Childhood Cancer

Brooke Survives Cancer, Graduates Stanford – But Not Without A Lifetime’s Worth of Challenges

by Brooke Vittimberga
June 17, 2019

Editor’s Note: Brooke is an Ambassador and Honored Kid who just graduated from Stanford University. As Cancer Survivors Month continues on the St. Baldrick’s Blog, we’re letting her tell the story of how she got to this day in her own words.

On Thursday, September 24, 2015, my friends were finishing up their first week of junior year at Stanford. I was lying in a hospital bed, watching as my brother’s stem cells were infused into my body, replacing the bone marrow that had turned against me.

On Friday, September 25, my friends celebrated their first weekend back together at school. I had a grand mal seizure.

When I was diagnosed with acute myeloid leukemia at the end of my sophomore year of college, I knew that I was going to have a very different college experience from my peers. I had no idea how different it would be.

I had the impression that I would either die or I would live and return to my previous life. I had a high-risk form of leukemia that did not respond to my first round of chemotherapy, and at first it seemed that the death option was more likely.

But when I got into remission on a salvage round of chemotherapy and proceeded to my bone marrow transplant, I was hopeful that a return to “normal life” was possible.

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Advocacy

Happy Anniversary, Childhood Cancer STAR Act! Signed into Law One Year Ago Today

by Danielle Leach
June 5, 2019

The Childhood Cancer Survivorship, Treatment, Access, and Research (STAR) Act – the most comprehensive childhood cancer bill in history – was signed into law one year ago today!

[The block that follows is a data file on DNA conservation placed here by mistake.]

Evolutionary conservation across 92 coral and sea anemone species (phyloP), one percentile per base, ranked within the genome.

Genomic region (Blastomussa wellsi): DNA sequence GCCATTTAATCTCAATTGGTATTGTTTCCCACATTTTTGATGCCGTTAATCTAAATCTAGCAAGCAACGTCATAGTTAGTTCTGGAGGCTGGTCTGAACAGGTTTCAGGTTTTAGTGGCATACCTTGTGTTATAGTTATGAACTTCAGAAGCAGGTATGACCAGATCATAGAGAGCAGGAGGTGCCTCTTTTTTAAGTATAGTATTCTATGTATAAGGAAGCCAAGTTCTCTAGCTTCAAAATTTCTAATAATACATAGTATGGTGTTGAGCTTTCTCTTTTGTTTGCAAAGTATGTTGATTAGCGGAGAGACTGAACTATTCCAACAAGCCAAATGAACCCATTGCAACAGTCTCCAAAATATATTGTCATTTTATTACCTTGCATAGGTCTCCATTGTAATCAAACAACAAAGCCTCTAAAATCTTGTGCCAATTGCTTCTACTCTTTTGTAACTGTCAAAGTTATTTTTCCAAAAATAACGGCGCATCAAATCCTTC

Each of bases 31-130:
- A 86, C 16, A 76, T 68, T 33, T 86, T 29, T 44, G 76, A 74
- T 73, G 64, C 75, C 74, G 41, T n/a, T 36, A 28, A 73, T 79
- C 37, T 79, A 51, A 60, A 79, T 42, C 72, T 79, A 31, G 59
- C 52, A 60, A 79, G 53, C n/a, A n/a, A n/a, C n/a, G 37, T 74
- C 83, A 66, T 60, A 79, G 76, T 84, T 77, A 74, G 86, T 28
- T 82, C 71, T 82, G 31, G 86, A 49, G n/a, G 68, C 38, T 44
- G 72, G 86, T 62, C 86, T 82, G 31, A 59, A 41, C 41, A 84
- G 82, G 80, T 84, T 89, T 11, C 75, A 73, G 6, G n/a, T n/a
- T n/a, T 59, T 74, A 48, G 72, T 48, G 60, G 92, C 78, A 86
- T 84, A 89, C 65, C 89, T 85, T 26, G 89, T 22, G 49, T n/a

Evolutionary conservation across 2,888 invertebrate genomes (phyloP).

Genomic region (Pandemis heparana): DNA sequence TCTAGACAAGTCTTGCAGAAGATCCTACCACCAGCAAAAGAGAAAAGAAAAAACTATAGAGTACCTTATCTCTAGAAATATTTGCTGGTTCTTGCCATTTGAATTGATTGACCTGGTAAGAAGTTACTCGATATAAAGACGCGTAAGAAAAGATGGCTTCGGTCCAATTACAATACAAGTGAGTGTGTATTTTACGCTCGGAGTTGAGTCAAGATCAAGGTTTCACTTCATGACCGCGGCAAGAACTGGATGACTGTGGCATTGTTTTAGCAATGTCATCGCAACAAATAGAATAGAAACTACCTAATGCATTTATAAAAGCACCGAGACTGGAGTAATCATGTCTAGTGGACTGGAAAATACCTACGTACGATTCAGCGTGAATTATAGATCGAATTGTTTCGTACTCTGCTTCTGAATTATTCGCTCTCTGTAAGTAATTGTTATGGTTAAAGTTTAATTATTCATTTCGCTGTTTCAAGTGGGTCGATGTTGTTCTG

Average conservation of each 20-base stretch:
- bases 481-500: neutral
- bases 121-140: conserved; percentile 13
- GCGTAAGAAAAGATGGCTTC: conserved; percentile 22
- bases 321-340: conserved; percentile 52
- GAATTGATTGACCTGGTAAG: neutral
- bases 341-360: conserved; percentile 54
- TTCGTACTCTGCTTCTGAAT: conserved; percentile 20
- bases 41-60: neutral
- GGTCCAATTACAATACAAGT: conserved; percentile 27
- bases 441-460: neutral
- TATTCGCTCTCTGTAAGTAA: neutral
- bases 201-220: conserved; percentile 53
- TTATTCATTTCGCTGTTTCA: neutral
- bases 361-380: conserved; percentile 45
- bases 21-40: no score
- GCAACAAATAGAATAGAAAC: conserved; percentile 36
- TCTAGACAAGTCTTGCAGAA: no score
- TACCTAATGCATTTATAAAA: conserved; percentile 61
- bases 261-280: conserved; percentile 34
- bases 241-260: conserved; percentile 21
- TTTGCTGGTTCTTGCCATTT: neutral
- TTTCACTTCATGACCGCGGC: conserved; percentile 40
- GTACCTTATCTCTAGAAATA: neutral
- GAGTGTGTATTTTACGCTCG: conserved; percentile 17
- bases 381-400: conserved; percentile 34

2013 St. Baldrick’s Ambassador Matthias advocating on Capitol Hill

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Real-Life Stories

Survivorship: A Lifelong Journey

by Becky Chapman Weaver, Chief Mission Officer
May 31, 2019

Sunday, June 2 is National Cancer Survivors Day, and we at St. Baldrick’s have dubbed the entire month of June “Cancer Survivors Month.” Our focus for the month ahead will be to bring awareness to the fact that surviving childhood cancers is just the first step in a lifelong journey for many survivors.

A series of four copy-based statistic windows show the following important stats: first, that by the time they're 50, 99% of childhood cancer survivors will have had a chronic health problem other than cancer. Second, that in the U.S. there are 420,000 survivors of childhood cancer. Third, that by age 50, childhood cancer survivors will have faced an average of 17 adverse health effects from their cancer diagnosis. Finally, donors have helped fund more than 140 grants totaling over $19 million to improve survivorship outcomes.

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Real-Life Stories

Staying Positive, and Thriving, as a Young Survivor of Pediatric Cancer

by St. Baldrick's Foundation
May 31, 2019

What jumps out after talking with Shane Callaghan? His positivity. In a recent interview with Shane and his dad, Casey, Shane took center stage with his upbeat, can-do attitude – in spite of a lifetime worth of medical setbacks for a kid who is only 14. Shane has faced multiple treatments for osteosarcoma, which was first diagnosed in October 2015.

The following July, Shane was declared cancer-free. But the cancer in his left leg returned in March 2018. Following his relapse, chemotherapy led to an infection that severely damaged his kidneys. While his kidneys are better, they only function at 50% and are unable to handle heavy doses of chemo. On April 1, 2019, Shane’s left leg was amputated to remove the cancer and ultimately save his life.

Shane appears in a hospital bed following the amputation of his leg in April 2019.

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A Dad Shares His Son’s Cancer Story Part 2: Survivorship

by Dan Butler
May 31, 2019

Editor’s Note: In part one, we heard from Dan Butler, whose son, Sullivan, had a whirlwind that started with back pain and ended up with a cancer diagnosis. Now, here’s part two, where Dan shares the story of how they continue to move forward.

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Real-Life Stories

A Dad Shares His Son’s Cancer Story Part 1: Discovery and Treatment

by Dan Butler
May 31, 2019